La Shawn, your point seems to be about fairness to different groups of illegal immigrants, not about the issues of this bill. Those who want to blow up our cities and government buildings aren't interested in permanent residency. They're interested in their goal. They're not interested in having someone be able to keep better track of them. They want to be invisible. There's nothing about this bill that weakens national security that isn't counterbalanced by the aspects of it that strengthen it.

"If George Bush wants to extend 'grace'to a 'frequently-abused' group, whatever that means, he may as well start extending it to everyone else. What right does he have to make up his own laws and ignore others?"

Um, he's the president, perhaps? He has every right to submit a law to the Congress for their consideration. That's in the Constitution. If it's a law that changes laws on the books, then that's what it does. That's how we change laws in this country, according to the Constitution. We write new ones that remove old ones.

It's hard for me to think of a civic leader's job as reduced to merely protecting the citizens, given the vast amounts of biblical material that says otherwise.

Woe to those who decree iniquitous decrees, and the writers who keep writing oppression, to turn aside the needy from justice and to rob the poor of my people of their right, that widows may be their spoil, and that they may make the fatherless their prey! What will you do on the day of punishment, in the ruin that will come from afar? To whom will you flee for help, and where will you leave your wealth? Nothing remains but to crouch among the prisoners or fall among the slain. For all this his anger has not turned away, and his hand is stretched out still. (Isaiah 10:1-4, ESV)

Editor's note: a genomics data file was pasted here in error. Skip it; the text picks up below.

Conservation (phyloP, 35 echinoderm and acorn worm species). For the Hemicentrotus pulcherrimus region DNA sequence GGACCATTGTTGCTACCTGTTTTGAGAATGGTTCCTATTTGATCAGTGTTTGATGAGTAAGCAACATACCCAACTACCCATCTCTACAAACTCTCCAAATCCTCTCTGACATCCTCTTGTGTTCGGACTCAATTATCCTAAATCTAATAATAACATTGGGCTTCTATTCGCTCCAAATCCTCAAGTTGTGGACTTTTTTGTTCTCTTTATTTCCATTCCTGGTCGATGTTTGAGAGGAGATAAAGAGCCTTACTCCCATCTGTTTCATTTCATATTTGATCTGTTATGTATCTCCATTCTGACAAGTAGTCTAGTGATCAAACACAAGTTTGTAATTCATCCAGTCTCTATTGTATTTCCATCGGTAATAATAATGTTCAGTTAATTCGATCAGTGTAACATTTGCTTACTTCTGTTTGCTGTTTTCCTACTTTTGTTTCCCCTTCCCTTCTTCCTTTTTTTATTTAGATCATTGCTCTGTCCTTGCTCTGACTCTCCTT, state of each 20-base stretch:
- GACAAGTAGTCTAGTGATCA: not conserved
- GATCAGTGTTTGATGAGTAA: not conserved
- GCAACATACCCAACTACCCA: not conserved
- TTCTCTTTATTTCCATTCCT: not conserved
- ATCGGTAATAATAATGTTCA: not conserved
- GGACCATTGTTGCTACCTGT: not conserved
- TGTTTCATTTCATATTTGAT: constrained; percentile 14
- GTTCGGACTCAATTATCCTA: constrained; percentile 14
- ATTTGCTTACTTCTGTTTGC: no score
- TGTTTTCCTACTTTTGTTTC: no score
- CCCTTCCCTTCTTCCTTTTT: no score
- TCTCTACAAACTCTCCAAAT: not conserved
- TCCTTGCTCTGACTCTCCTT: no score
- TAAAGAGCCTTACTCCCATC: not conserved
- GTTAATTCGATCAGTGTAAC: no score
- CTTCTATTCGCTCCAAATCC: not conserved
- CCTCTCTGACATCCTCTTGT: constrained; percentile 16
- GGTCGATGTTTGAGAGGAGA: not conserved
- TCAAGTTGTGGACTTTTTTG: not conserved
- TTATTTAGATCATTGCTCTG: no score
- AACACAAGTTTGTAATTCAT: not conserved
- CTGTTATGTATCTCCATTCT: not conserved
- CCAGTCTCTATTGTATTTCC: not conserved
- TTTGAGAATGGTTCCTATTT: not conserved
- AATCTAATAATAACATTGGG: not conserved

Like a roaring lion or a charging bearis a wicked ruler over a poor
people. A ruler who lacks understanding is a cruel oppressor, but he who hates unjust gain will prolong his days. (Proverbs 28:15-16, ESV)

It is not for kings, O Lemuel,it is not for kings to drink wine, or for rulers to take strong drink, lest they drink and forget what has been decreed and pervert the rights of all the afflicted. Give strong drink to the one who is perishing, and wine to those in bitter distress; let them drink and forget their poverty and remember their misery no more. Open your mouth for the mute, for the rights of all who are destitute. Open your mouth, judge righteously,defend the rights of the poor and needy. (Proverbs 31:4-9, ESV)

If you see in a province the oppression of the poor and the violation of justice and righteousness, do not be amazed at the matter, for the high official is watched by a higher, and there are yet higher ones over them. But this is gain for a land in every way: a king committed to cultivated fields. (Ecclesiastes 5:8-9, ESV)